Can colleges stay Catholic?
Institutions confront future with fewer clergy, members of religious orders
By JAY TOKASZ and JAY REY
BUFFALO, NY, Oct. 29, 2006 (www.buffalonews.com) - The region's tradition of Catholic higher education - built by priests, nuns and brothers intent on instilling godly values in their students - spans a combined 630 years for seven colleges and universities.
That vast academic tradition, however, faces a challenging test in the 21st century: How will these schools keep their Catholic identity as the presence of religious men and women on campus fades?
The problem, which faces the 221 Catholic colleges and universities around the nation, might be especially pressing in the Buffalo Niagara region, home to more Catholic schools than any other metropolitan area in the country except New York City and Philadelphia.
Catholic education is at a crossroads, with administrators trying to maintain their schools' roots while improving academic programs - even as some worry that Catholic higher education has shed its emphasis on values.
The seven local schools say they have focused considerable attention on their "Catholicity" since Pope John Paul II issued a controversial call in 1990 for Catholic higher education reform.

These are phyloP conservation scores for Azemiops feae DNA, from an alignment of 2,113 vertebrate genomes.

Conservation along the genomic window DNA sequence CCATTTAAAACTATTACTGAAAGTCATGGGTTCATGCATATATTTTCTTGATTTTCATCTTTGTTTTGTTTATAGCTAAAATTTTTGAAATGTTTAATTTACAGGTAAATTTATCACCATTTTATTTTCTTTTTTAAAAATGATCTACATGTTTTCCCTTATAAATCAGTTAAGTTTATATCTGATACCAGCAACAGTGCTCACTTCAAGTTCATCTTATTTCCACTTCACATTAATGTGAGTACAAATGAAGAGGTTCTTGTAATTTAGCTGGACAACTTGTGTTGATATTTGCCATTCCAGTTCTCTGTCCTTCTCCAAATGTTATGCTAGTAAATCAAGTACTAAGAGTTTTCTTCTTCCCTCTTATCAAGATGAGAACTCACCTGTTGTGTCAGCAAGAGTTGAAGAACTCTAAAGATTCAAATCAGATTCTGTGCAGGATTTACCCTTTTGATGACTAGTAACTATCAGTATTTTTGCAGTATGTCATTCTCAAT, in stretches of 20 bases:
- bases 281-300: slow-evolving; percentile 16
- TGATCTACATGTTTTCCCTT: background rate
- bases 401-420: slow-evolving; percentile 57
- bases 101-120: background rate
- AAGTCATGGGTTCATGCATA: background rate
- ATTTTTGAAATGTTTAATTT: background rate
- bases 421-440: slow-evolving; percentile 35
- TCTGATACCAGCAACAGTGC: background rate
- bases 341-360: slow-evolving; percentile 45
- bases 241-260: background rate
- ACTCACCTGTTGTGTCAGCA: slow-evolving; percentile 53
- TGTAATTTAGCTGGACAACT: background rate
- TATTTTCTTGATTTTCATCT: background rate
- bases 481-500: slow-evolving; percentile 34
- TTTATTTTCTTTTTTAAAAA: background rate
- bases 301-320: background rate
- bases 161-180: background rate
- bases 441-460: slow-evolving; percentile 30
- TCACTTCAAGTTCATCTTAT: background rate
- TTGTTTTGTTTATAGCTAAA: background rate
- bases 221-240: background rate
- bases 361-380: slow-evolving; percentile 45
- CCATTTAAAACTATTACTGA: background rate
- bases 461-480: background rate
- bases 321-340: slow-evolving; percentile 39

Local higher education leaders, moreover, acknowledge that their schools might not look as they have in the past, especially when it comes to the person in the president's seat.
"We're moving into a whole new mode of leadership in Catholic colleges and universities in the United States," said the Rev. Vincent Cooke, a Jesuit priest and Canisius College president.
Clergy or women religious still sit in the president's seat at five of the seven schools - Canisius, St. Bonaventure, Niagara, D'Youville and Villa Maria. But that's likely to change dramatically within a few years. Just recently, Hilbert College replaced longtime president, Sister Edmunette Paczesny, with its first lay leader, Cynthia Zane.
And beyond their presidents, most Catholic schools are preparing for the possible extinction of priests and nuns across campus.
"It will gradually happen to all of us," said Sister Denise A. Roche, president of D'Youville College.